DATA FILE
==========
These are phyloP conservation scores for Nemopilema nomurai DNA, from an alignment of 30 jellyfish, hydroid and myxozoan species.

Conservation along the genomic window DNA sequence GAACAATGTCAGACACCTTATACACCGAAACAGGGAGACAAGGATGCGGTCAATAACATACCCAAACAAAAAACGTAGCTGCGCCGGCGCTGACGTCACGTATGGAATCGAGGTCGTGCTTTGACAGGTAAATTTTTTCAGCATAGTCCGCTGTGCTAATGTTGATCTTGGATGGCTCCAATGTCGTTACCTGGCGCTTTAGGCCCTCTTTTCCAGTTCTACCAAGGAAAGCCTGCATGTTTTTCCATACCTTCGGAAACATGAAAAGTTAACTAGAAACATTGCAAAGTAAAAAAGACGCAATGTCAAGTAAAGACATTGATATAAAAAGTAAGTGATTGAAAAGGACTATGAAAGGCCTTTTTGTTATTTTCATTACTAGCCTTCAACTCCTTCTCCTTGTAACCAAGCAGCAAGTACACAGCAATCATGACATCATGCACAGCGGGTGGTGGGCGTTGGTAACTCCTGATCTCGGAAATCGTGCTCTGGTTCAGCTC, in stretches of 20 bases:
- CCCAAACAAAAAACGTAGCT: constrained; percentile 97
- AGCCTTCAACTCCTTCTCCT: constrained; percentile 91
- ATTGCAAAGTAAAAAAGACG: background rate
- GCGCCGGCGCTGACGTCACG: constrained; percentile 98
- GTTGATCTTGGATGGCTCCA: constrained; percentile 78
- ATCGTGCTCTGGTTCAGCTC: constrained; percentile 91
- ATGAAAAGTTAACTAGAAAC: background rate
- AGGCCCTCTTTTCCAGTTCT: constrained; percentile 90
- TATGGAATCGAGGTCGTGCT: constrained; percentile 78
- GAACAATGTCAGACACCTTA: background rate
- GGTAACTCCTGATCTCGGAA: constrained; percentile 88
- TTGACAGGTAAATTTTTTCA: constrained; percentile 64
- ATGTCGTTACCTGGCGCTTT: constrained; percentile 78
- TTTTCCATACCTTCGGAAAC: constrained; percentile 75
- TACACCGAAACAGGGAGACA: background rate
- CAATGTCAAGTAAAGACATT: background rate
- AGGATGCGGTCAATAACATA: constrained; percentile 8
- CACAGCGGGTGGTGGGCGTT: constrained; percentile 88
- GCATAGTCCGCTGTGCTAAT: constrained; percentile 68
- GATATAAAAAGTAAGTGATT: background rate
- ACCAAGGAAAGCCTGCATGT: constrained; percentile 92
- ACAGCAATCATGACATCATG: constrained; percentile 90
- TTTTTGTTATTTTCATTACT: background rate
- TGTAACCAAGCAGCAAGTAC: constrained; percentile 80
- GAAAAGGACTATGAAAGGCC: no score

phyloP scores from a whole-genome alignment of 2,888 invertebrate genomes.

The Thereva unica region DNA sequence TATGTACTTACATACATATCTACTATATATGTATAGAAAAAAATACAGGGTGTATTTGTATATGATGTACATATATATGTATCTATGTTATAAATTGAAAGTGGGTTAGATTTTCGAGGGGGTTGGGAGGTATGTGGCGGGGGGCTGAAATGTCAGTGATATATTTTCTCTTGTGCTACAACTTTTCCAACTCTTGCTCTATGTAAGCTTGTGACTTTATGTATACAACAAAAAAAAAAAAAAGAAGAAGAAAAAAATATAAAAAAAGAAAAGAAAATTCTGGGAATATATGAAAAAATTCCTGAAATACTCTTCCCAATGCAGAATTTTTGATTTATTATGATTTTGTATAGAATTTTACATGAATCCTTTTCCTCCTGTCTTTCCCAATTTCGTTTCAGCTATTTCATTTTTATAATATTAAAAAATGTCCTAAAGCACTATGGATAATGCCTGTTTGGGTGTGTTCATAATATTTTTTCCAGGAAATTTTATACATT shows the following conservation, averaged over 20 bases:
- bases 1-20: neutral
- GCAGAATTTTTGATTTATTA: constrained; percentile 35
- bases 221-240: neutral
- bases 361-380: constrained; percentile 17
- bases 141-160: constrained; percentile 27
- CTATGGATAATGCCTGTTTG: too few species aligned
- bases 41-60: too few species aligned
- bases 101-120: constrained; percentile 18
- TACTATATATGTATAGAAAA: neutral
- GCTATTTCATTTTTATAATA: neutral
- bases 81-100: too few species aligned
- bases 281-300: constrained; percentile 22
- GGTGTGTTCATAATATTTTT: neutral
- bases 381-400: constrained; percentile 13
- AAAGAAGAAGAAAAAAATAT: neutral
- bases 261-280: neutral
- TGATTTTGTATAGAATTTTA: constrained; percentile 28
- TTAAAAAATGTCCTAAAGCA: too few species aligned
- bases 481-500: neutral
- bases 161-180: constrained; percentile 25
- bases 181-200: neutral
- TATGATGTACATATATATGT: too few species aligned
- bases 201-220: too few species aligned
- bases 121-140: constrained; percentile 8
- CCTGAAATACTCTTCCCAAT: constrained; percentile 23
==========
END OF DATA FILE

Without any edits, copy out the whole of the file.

These are phyloP conservation scores for Nemopilema nomurai DNA, from an alignment of 30 jellyfish, hydroid and myxozoan species.

Conservation along the genomic window DNA sequence GAACAATGTCAGACACCTTATACACCGAAACAGGGAGACAAGGATGCGGTCAATAACATACCCAAACAAAAAACGTAGCTGCGCCGGCGCTGACGTCACGTATGGAATCGAGGTCGTGCTTTGACAGGTAAATTTTTTCAGCATAGTCCGCTGTGCTAATGTTGATCTTGGATGGCTCCAATGTCGTTACCTGGCGCTTTAGGCCCTCTTTTCCAGTTCTACCAAGGAAAGCCTGCATGTTTTTCCATACCTTCGGAAACATGAAAAGTTAACTAGAAACATTGCAAAGTAAAAAAGACGCAATGTCAAGTAAAGACATTGATATAAAAAGTAAGTGATTGAAAAGGACTATGAAAGGCCTTTTTGTTATTTTCATTACTAGCCTTCAACTCCTTCTCCTTGTAACCAAGCAGCAAGTACACAGCAATCATGACATCATGCACAGCGGGTGGTGGGCGTTGGTAACTCCTGATCTCGGAAATCGTGCTCTGGTTCAGCTC, in stretches of 20 bases:
- CCCAAACAAAAAACGTAGCT: constrained; percentile 97
- AGCCTTCAACTCCTTCTCCT: constrained; percentile 91
- ATTGCAAAGTAAAAAAGACG: background rate
- GCGCCGGCGCTGACGTCACG: constrained; percentile 98
- GTTGATCTTGGATGGCTCCA: constrained; percentile 78
- ATCGTGCTCTGGTTCAGCTC: constrained; percentile 91
- ATGAAAAGTTAACTAGAAAC: background rate
- AGGCCCTCTTTTCCAGTTCT: constrained; percentile 90
- TATGGAATCGAGGTCGTGCT: constrained; percentile 78
- GAACAATGTCAGACACCTTA: background rate
- GGTAACTCCTGATCTCGGAA: constrained; percentile 88
- TTGACAGGTAAATTTTTTCA: constrained; percentile 64
- ATGTCGTTACCTGGCGCTTT: constrained; percentile 78
- TTTTCCATACCTTCGGAAAC: constrained; percentile 75
- TACACCGAAACAGGGAGACA: background rate
- CAATGTCAAGTAAAGACATT: background rate
- AGGATGCGGTCAATAACATA: constrained; percentile 8
- CACAGCGGGTGGTGGGCGTT: constrained; percentile 88
- GCATAGTCCGCTGTGCTAAT: constrained; percentile 68
- GATATAAAAAGTAAGTGATT: background rate
- ACCAAGGAAAGCCTGCATGT: constrained; percentile 92
- ACAGCAATCATGACATCATG: constrained; percentile 90
- TTTTTGTTATTTTCATTACT: background rate
- TGTAACCAAGCAGCAAGTAC: constrained; percentile 80
- GAAAAGGACTATGAAAGGCC: no score

phyloP scores from a whole-genome alignment of 2,888 invertebrate genomes.

The Thereva unica region DNA sequence TATGTACTTACATACATATCTACTATATATGTATAGAAAAAAATACAGGGTGTATTTGTATATGATGTACATATATATGTATCTATGTTATAAATTGAAAGTGGGTTAGATTTTCGAGGGGGTTGGGAGGTATGTGGCGGGGGGCTGAAATGTCAGTGATATATTTTCTCTTGTGCTACAACTTTTCCAACTCTTGCTCTATGTAAGCTTGTGACTTTATGTATACAACAAAAAAAAAAAAAAGAAGAAGAAAAAAATATAAAAAAAGAAAAGAAAATTCTGGGAATATATGAAAAAATTCCTGAAATACTCTTCCCAATGCAGAATTTTTGATTTATTATGATTTTGTATAGAATTTTACATGAATCCTTTTCCTCCTGTCTTTCCCAATTTCGTTTCAGCTATTTCATTTTTATAATATTAAAAAATGTCCTAAAGCACTATGGATAATGCCTGTTTGGGTGTGTTCATAATATTTTTTCCAGGAAATTTTATACATT shows the following conservation, averaged over 20 bases:
- bases 1-20: neutral
- GCAGAATTTTTGATTTATTA: constrained; percentile 35
- bases 221-240: neutral
- bases 361-380: constrained; percentile 17
- bases 141-160: constrained; percentile 27
- CTATGGATAATGCCTGTTTG: too few species aligned
- bases 41-60: too few species aligned
- bases 101-120: constrained; percentile 18
- TACTATATATGTATAGAAAA: neutral
- GCTATTTCATTTTTATAATA: neutral
- bases 81-100: too few species aligned
- bases 281-300: constrained; percentile 22
- GGTGTGTTCATAATATTTTT: neutral
- bases 381-400: constrained; percentile 13
- AAAGAAGAAGAAAAAAATAT: neutral
- bases 261-280: neutral
- TGATTTTGTATAGAATTTTA: constrained; percentile 28
- TTAAAAAATGTCCTAAAGCA: too few species aligned
- bases 481-500: neutral
- bases 161-180: constrained; percentile 25
- bases 181-200: neutral
- TATGATGTACATATATATGT: too few species aligned
- bases 201-220: too few species aligned
- bases 121-140: constrained; percentile 8
- CCTGAAATACTCTTCCCAAT: constrained; percentile 23